Coaching was not however just sweat and toil, there were many light-hearted moments. On Sunday mornings, after the session, TKR took the trainees to Rayar Café in Kutcheri Road and treated them to exquisite idlis. When Krishnan’s letters came from abroad, TKR would read to the trainees the information on the tournaments in which Krishnan had participated, the players he had met and other tennis-related news. They also got to see the champion in action, interact with him and even play with him whenever he came home.

Although cinema was not Sir’s cup of tea, as he felt it had a corrupting influence on youngsters, the trainees were thunderstruck when one fine afternoon, he organised a visit to the Globe cinema hall which was showing a popular Marilyn Monroe film. He quickly clarified that the visit was to see the Indian News Review which was showing excerpts of a tennis match between Krishnan and Prichant in the India-Belgium Davis Cup tie. As soon as the Review was over, the trainees, to their disappointment, were marched out of the theatre!

TKR closely followed his trainees’ performance when they participated in tournaments. When they won, he was pleased and when they lost, he analysed the reasons for the defeat and outlined fresh strategies. The author as a Vivekananda College student was to play in the finals of the College tournament against his professor TB Balagopal, an effective and skilled veteran who was a well-known past champion of Madras Presidency. In the pre-match briefing, TKR advised his trainee not to fall into the trap of pitching his wits against the opponent, known for his spins and uncanny placements. “Don’t use your brains. Instead rely on your legs and return every ball so as to wear him out”. This ploy was indeed successful!

Among the earliest trainees were (late) S Amrithalingam, and his brother SK Sundaramurthy, a keen participant in club, local and state tournaments. Lakshmi Mahadevan progressed to win the Asian, All-India Hard-Court and Ceylon Championships in 1963, achieving No. 1 ranking in women’s tennis. She continued to play competitive tennis for many more years, winning many laurels. Her sister Sharada played for Madras University. Leading industrialists of today, N Sankar and N Srinivasan combined to win the Erskine Cup as the best Doubles team in Madras University. Sankar continued to be a regular participant in City league and Club matches. His younger brother Kumar played for Madras University and continued to participate for many years in Club tournaments. The author himself won the Stanley Cup and the Erskine Cup, captained the Madras University and State teams and participated in many state and national tournaments in India, and also in Ceylon and Pakistan. Many of the trainees are keen tennis supporters today.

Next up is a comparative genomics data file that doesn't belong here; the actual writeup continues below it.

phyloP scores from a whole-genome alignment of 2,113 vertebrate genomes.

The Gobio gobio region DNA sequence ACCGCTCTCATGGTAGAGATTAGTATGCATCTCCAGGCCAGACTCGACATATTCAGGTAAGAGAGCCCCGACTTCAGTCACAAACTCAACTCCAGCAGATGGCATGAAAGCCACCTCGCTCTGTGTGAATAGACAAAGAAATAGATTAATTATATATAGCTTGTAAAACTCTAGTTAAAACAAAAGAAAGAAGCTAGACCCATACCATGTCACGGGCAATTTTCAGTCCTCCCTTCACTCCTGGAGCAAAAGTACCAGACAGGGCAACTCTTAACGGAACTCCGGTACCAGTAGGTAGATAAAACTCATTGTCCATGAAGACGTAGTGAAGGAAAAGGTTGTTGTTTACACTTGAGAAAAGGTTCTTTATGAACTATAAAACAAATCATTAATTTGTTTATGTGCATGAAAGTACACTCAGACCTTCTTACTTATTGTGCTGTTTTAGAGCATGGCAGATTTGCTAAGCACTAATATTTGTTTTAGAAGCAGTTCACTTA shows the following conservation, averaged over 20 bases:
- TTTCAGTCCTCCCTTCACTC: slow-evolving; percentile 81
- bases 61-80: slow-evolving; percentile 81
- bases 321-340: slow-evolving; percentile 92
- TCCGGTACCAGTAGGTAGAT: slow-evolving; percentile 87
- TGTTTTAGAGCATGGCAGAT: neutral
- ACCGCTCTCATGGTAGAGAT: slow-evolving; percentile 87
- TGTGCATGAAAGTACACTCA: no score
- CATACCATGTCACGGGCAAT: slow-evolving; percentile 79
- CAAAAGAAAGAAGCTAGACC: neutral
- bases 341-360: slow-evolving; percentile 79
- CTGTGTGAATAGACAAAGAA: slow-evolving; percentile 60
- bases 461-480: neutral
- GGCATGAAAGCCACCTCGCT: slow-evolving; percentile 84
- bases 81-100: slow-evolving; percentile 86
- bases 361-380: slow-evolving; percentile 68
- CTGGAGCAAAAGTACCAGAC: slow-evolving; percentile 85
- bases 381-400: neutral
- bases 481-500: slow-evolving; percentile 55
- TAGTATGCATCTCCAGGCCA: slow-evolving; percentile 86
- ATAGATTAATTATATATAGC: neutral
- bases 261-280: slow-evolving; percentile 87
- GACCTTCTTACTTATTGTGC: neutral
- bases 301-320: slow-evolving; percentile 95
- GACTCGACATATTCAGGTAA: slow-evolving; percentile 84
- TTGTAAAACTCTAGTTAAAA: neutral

TK Ramanathan passed away in 1990 at the age of 80, leaving behind a rich legacy. To perpetuate his memory, N Sankar, taking the lead, proposed that the trainees found an endowment named after their Coach. The corpus would be used to give an annual monetary award to the best player of the year, in consultation with Tamil Nadu Tennis Association. Later, for practical reasons, the corpus was transferred to the TNTA to be used for the same purpose.